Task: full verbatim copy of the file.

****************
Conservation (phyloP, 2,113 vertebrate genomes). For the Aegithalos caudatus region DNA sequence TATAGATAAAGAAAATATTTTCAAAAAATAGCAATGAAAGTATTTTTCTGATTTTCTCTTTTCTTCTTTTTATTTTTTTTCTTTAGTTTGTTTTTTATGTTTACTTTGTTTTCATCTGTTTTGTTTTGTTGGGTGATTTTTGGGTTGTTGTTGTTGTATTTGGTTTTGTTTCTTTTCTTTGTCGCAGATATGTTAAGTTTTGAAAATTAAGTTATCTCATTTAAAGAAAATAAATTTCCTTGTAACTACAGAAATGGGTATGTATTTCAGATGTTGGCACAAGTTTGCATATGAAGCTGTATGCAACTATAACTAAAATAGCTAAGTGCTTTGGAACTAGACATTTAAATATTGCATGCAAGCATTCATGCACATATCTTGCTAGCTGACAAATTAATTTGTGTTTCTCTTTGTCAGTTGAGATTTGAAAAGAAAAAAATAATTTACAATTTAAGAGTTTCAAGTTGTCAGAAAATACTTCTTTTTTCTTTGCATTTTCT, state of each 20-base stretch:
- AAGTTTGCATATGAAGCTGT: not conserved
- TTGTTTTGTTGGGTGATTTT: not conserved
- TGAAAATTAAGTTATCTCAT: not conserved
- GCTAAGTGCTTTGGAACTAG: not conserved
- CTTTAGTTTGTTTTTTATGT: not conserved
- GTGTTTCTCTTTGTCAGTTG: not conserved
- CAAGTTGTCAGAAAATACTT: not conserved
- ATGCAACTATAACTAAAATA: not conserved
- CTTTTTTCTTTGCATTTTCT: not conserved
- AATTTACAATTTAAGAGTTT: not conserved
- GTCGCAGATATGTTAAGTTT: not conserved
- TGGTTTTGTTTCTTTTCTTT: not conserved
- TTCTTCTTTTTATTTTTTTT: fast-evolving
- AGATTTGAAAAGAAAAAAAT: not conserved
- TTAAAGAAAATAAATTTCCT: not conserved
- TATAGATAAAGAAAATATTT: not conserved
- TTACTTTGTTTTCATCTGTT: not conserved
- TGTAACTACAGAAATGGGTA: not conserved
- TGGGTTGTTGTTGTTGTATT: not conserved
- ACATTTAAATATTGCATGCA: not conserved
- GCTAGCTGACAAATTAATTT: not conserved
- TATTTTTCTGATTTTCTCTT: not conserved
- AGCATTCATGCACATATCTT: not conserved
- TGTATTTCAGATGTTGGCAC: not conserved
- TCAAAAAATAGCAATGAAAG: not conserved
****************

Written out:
Conservation (phyloP, 2,113 vertebrate genomes). For the Aegithalos caudatus region DNA sequence TATAGATAAAGAAAATATTTTCAAAAAATAGCAATGAAAGTATTTTTCTGATTTTCTCTTTTCTTCTTTTTATTTTTTTTCTTTAGTTTGTTTTTTATGTTTACTTTGTTTTCATCTGTTTTGTTTTGTTGGGTGATTTTTGGGTTGTTGTTGTTGTATTTGGTTTTGTTTCTTTTCTTTGTCGCAGATATGTTAAGTTTTGAAAATTAAGTTATCTCATTTAAAGAAAATAAATTTCCTTGTAACTACAGAAATGGGTATGTATTTCAGATGTTGGCACAAGTTTGCATATGAAGCTGTATGCAACTATAACTAAAATAGCTAAGTGCTTTGGAACTAGACATTTAAATATTGCATGCAAGCATTCATGCACATATCTTGCTAGCTGACAAATTAATTTGTGTTTCTCTTTGTCAGTTGAGATTTGAAAAGAAAAAAATAATTTACAATTTAAGAGTTTCAAGTTGTCAGAAAATACTTCTTTTTTCTTTGCATTTTCT, state of each 20-base stretch:
- AAGTTTGCATATGAAGCTGT: not conserved
- TTGTTTTGTTGGGTGATTTT: not conserved
- TGAAAATTAAGTTATCTCAT: not conserved
- GCTAAGTGCTTTGGAACTAG: not conserved
- CTTTAGTTTGTTTTTTATGT: not conserved
- GTGTTTCTCTTTGTCAGTTG: not conserved
- CAAGTTGTCAGAAAATACTT: not conserved
- ATGCAACTATAACTAAAATA: not conserved
- CTTTTTTCTTTGCATTTTCT: not conserved
- AATTTACAATTTAAGAGTTT: not conserved
- GTCGCAGATATGTTAAGTTT: not conserved
- TGGTTTTGTTTCTTTTCTTT: not conserved
- TTCTTCTTTTTATTTTTTTT: fast-evolving
- AGATTTGAAAAGAAAAAAAT: not conserved
- TTAAAGAAAATAAATTTCCT: not conserved
- TATAGATAAAGAAAATATTT: not conserved
- TTACTTTGTTTTCATCTGTT: not conserved
- TGTAACTACAGAAATGGGTA: not conserved
- TGGGTTGTTGTTGTTGTATT: not conserved
- ACATTTAAATATTGCATGCA: not conserved
- GCTAGCTGACAAATTAATTT: not conserved
- TATTTTTCTGATTTTCTCTT: not conserved
- AGCATTCATGCACATATCTT: not conserved
- TGTATTTCAGATGTTGGCAC: not conserved
- TCAAAAAATAGCAATGAAAG: not conserved